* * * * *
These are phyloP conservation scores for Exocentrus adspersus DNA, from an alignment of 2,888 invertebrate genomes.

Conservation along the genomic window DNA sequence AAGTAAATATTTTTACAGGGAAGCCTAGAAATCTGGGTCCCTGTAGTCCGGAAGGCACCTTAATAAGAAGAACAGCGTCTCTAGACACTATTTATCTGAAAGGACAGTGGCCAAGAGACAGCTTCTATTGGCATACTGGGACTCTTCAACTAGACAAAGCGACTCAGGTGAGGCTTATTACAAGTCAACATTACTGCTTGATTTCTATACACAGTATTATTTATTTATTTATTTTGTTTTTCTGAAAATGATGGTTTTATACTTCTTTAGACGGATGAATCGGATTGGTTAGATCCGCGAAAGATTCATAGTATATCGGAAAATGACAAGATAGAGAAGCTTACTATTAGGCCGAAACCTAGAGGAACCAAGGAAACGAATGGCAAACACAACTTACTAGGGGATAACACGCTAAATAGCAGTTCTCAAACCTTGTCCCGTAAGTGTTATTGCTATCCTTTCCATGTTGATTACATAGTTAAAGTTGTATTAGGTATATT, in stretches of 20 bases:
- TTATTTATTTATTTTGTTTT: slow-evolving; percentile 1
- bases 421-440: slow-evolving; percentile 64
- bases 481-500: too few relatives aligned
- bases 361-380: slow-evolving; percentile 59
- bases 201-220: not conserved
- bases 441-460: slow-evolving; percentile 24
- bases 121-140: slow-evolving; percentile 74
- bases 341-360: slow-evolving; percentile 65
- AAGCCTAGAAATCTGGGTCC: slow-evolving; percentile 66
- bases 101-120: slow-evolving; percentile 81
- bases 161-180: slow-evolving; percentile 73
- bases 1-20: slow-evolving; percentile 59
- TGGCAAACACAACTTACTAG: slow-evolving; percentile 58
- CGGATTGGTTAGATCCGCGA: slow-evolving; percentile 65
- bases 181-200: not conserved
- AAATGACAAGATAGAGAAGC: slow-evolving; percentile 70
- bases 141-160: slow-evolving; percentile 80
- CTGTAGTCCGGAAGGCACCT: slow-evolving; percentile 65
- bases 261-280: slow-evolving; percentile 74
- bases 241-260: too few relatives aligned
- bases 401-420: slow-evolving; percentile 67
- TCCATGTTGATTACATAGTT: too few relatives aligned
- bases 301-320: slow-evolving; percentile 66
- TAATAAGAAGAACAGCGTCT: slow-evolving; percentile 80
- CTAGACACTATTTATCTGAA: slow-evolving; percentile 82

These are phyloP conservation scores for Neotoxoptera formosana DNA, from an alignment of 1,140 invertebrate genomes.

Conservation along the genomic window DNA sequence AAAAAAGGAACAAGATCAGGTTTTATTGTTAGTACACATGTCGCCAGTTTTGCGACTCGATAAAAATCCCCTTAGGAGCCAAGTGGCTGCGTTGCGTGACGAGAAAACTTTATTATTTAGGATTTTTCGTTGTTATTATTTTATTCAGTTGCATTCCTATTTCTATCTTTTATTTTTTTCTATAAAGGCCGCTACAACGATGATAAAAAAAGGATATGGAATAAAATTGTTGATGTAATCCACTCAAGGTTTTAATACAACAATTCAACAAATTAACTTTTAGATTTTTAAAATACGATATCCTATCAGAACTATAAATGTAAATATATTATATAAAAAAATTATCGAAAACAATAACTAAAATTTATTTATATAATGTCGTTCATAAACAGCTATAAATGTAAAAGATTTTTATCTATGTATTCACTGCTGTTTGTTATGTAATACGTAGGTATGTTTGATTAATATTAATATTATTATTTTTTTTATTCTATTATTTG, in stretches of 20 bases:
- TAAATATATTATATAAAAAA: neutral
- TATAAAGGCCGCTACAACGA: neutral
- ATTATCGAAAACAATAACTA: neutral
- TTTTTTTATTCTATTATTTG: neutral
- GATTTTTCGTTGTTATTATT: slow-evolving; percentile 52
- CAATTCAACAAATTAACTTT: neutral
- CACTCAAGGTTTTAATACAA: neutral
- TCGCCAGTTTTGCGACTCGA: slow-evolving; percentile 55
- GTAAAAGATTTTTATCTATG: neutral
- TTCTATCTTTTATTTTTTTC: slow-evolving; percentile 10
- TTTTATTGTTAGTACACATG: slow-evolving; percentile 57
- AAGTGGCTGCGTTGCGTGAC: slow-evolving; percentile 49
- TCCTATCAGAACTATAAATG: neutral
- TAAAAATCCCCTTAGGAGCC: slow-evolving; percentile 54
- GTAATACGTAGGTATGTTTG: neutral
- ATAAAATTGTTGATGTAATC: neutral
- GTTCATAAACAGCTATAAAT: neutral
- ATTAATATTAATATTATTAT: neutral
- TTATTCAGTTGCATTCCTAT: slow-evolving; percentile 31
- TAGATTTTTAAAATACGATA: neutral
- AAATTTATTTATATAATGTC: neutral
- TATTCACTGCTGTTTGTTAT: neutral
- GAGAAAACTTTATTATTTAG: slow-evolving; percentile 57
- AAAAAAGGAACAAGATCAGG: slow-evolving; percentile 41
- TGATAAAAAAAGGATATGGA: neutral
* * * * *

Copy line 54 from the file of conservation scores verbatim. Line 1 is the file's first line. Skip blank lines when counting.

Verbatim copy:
- TGATAAAAAAAGGATATGGA: neutral